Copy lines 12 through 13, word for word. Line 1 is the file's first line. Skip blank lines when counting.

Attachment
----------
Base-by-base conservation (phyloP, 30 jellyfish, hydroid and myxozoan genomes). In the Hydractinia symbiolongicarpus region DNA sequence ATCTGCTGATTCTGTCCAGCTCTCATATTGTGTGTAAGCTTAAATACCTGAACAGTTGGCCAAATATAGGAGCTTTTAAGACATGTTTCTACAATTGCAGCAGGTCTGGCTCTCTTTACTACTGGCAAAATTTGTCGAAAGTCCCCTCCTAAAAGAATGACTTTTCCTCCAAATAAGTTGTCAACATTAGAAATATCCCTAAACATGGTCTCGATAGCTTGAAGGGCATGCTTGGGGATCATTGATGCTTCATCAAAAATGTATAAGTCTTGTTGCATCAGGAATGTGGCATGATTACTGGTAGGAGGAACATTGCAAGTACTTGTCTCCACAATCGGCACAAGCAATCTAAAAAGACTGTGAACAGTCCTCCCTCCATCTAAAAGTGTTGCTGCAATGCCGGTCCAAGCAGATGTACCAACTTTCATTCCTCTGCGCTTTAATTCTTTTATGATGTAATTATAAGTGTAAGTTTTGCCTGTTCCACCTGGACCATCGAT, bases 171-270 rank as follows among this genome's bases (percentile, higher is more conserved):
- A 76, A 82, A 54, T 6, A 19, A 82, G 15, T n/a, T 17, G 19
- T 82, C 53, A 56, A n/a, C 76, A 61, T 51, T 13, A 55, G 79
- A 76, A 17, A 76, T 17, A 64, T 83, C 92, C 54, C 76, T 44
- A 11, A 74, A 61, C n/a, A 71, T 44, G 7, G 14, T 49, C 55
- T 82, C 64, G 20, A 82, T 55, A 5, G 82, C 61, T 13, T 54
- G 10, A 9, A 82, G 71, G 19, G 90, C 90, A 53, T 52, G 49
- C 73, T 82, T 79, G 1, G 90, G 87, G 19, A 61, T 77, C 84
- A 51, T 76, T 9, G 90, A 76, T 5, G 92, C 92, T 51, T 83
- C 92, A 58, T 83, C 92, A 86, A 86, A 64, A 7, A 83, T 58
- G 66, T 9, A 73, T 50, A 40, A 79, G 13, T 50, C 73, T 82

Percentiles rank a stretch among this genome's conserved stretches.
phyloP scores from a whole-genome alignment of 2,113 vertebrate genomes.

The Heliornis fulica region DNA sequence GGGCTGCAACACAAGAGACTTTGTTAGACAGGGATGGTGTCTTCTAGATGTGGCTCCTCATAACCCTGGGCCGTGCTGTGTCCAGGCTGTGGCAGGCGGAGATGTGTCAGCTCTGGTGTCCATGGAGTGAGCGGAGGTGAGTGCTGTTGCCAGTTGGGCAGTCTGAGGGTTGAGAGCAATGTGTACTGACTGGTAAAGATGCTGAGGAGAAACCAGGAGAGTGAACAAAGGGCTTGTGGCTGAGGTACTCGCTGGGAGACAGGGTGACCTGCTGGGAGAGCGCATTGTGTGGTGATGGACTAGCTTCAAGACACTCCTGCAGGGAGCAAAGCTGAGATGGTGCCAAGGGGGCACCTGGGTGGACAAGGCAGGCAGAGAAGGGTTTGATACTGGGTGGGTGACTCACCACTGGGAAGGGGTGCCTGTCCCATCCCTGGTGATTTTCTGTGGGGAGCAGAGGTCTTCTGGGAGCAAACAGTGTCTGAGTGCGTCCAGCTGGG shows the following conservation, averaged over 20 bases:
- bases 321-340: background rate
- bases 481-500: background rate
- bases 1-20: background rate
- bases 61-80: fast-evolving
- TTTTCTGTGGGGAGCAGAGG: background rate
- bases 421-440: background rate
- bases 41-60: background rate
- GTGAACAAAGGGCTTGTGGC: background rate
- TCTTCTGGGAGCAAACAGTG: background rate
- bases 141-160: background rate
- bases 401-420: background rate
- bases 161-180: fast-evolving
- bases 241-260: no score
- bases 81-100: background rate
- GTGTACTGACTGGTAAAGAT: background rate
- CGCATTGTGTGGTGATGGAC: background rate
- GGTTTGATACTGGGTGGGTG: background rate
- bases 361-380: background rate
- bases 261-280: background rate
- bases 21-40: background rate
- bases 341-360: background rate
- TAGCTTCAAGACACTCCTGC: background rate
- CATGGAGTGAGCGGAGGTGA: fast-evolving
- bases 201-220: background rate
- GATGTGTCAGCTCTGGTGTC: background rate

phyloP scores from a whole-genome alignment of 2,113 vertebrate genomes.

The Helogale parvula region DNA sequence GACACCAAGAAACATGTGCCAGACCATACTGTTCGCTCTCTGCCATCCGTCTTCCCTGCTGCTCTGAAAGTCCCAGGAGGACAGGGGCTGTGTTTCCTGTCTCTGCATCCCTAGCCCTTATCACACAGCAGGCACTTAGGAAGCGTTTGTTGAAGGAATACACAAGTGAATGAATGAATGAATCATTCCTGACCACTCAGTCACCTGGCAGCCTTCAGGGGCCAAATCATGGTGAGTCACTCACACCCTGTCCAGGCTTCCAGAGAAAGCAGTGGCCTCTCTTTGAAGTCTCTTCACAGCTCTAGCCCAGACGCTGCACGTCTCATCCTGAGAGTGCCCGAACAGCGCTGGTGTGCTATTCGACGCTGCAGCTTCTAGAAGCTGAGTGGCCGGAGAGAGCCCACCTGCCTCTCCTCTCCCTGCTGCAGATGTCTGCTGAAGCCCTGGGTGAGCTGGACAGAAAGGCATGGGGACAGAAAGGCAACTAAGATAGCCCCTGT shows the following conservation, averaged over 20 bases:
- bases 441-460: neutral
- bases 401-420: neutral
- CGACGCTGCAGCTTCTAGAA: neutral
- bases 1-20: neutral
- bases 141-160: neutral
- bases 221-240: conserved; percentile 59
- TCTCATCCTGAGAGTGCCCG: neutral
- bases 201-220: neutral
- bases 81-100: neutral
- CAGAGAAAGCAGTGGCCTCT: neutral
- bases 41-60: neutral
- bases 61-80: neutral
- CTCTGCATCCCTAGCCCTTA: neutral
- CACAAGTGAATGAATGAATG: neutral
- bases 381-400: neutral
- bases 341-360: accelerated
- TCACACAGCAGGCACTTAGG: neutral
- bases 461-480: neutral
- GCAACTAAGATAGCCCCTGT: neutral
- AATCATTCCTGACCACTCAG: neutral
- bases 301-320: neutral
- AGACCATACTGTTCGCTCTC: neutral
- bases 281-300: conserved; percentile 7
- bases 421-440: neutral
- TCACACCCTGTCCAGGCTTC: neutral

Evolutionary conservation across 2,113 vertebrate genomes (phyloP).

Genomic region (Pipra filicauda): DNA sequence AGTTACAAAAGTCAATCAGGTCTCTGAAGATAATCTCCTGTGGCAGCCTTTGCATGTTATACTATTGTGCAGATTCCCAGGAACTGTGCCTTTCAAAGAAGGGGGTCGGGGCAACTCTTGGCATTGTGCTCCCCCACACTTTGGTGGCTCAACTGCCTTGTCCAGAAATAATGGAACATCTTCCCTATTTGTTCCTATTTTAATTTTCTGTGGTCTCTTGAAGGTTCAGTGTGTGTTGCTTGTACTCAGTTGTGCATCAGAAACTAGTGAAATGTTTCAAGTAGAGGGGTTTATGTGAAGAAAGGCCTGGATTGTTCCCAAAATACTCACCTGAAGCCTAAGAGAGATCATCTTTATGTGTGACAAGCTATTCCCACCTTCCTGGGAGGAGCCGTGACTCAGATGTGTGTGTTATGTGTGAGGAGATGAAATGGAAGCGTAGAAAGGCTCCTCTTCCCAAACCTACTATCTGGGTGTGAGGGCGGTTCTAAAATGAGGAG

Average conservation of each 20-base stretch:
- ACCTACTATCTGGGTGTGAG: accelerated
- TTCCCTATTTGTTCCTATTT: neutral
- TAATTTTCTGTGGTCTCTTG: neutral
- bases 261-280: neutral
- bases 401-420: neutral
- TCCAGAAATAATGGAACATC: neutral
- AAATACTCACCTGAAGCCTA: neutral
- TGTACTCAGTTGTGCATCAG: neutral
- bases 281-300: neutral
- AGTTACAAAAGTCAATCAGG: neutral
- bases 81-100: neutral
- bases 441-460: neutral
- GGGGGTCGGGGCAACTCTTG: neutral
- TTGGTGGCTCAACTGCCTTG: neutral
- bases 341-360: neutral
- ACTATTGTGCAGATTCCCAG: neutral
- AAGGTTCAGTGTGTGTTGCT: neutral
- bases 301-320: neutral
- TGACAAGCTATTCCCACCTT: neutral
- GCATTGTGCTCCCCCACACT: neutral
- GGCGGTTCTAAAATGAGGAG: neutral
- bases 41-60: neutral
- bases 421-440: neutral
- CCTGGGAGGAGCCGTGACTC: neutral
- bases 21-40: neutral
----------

Percentiles rank a stretch among this genome's conserved stretches.
phyloP scores from a whole-genome alignment of 2,113 vertebrate genomes.